In fact, Cleggs' position is that Chilcot should be published in good time so as to make plain the mistakes made by Blair the better to restore the credibility of Britain in making the case for 'liberal' military interventionism elsewhere such as in Libya ( which is now in a state of full on civil war ).
So the only possible beneficiary is the one party that gains votes from being outside the establishment and which has an anti-interventionist foreign policy which is different-UKIP. So all the three 'mainstream parties' have their reasons for not wanting Iraq or military intervention in the spotlight.
There is reason to think 'the establishment' has no interest in publishing it at a time when it would get maximum publicity and media attention. The timing of the release of the report is bound to be 'politicised'. In the interests of 'objectivity' it will be delayed until it can be released with less at stake.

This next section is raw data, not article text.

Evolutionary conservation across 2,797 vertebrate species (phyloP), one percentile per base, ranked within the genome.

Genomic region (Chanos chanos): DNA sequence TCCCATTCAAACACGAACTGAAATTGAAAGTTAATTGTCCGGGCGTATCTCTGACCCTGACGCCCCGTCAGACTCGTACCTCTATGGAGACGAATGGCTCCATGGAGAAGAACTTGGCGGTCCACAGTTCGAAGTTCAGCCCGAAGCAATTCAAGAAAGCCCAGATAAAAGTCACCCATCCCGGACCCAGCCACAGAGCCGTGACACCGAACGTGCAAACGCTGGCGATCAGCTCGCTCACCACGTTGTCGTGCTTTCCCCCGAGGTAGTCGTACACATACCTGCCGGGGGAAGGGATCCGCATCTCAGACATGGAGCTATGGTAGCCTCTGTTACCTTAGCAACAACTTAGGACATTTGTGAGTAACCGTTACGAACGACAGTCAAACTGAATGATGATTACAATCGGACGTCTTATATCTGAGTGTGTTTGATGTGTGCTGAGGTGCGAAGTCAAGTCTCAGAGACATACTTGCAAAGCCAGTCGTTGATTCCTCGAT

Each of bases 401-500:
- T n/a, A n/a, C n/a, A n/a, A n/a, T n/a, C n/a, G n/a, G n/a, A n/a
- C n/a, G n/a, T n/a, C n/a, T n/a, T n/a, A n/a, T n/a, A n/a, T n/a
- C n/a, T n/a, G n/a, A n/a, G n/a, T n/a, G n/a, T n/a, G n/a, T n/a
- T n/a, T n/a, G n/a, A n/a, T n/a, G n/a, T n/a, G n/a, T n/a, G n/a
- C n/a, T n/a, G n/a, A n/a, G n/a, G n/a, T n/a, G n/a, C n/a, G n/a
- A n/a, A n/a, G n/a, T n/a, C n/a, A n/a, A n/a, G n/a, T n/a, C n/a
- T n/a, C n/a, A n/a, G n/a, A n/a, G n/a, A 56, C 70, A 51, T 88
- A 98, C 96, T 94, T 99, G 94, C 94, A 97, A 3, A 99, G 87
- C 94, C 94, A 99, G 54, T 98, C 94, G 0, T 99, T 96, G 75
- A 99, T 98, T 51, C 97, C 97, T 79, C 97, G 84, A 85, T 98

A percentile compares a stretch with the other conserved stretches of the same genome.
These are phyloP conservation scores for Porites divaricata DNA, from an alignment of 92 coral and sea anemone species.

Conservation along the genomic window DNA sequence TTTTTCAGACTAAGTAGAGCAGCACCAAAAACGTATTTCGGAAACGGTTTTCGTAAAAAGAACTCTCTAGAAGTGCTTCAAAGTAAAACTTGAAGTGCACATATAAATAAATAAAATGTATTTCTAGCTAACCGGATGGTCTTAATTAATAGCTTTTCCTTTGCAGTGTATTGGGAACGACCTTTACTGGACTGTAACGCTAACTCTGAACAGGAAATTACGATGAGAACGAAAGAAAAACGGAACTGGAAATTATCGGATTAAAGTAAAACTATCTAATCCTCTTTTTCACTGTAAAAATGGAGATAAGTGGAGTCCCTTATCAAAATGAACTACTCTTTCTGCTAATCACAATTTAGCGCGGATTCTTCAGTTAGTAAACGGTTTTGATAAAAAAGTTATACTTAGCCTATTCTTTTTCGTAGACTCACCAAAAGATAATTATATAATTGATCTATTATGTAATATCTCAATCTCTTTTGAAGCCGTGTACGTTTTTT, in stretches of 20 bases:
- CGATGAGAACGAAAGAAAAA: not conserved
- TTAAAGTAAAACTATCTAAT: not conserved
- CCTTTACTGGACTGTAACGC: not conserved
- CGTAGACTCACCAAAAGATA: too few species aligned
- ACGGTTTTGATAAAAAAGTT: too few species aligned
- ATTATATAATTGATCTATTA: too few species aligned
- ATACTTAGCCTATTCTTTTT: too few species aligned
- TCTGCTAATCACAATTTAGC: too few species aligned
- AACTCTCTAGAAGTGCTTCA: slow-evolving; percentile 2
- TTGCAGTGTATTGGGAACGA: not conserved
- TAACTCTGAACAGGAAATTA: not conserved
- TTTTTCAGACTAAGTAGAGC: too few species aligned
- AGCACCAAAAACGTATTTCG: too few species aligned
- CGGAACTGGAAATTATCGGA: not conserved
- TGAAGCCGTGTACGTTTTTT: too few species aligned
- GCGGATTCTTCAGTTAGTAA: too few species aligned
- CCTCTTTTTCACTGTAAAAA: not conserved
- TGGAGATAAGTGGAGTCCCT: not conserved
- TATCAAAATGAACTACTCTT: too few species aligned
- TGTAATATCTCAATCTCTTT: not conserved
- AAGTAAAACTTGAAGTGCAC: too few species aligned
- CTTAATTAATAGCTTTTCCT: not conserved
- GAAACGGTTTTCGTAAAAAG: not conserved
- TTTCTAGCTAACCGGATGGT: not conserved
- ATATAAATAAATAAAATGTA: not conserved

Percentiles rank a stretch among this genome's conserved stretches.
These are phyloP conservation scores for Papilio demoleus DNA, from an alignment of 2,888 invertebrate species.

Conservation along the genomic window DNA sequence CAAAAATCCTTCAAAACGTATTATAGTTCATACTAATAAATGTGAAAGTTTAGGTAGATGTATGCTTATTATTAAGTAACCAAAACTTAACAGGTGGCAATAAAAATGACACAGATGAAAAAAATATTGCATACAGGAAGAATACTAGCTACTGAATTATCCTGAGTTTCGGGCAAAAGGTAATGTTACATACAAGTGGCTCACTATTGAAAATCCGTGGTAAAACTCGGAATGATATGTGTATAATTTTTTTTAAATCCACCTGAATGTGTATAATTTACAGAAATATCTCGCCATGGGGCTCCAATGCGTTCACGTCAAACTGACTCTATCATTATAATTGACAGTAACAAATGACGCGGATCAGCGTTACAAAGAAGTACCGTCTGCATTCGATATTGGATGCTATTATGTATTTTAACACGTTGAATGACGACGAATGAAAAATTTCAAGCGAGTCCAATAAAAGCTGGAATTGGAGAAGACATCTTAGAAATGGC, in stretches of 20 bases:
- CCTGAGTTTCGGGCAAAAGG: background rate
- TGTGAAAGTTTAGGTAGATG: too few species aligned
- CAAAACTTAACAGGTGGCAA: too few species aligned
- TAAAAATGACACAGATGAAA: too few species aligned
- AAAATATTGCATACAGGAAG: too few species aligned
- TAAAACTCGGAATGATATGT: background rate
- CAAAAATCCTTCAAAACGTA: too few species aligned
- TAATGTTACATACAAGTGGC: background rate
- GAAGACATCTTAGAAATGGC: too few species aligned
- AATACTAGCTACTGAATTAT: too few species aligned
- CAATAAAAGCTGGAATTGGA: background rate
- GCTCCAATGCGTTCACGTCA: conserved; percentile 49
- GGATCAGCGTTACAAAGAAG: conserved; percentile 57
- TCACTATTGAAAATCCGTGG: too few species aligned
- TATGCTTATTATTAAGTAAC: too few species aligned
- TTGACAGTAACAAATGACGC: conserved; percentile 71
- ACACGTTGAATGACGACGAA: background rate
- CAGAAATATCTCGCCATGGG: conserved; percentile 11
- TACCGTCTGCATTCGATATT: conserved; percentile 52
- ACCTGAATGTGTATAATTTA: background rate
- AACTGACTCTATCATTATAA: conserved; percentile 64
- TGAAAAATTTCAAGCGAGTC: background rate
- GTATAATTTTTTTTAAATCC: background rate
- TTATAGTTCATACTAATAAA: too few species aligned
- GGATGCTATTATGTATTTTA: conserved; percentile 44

This is known as 'public diplomacy'. It is not certain the report would be published in full and the really interesting correspondence between Bush and Blair is being redacted from public view anyway. With Britain at war with ISIS in Iraq at present, the full truth is even less likely to come out
The truth about Iraq War is unlikely to come out for another two decades under the thirty year rule for releasing documents, that is, 2033. By then, many of the main actors and decision makers will be old or dead. Iraq will probably not exist as a nation anymore and it will then be a matter of history.
Complaining in the Guardian, Haifa Zangana wrote that Iraqis deserve to have the truth out on Blair's deceit about invading to disarm Saddam Hussein of non-existent WMD's. The Iraqi Communist party exile raged 'the Chilcot inquiry is becoming like a mirage for people seeking water in a desert'.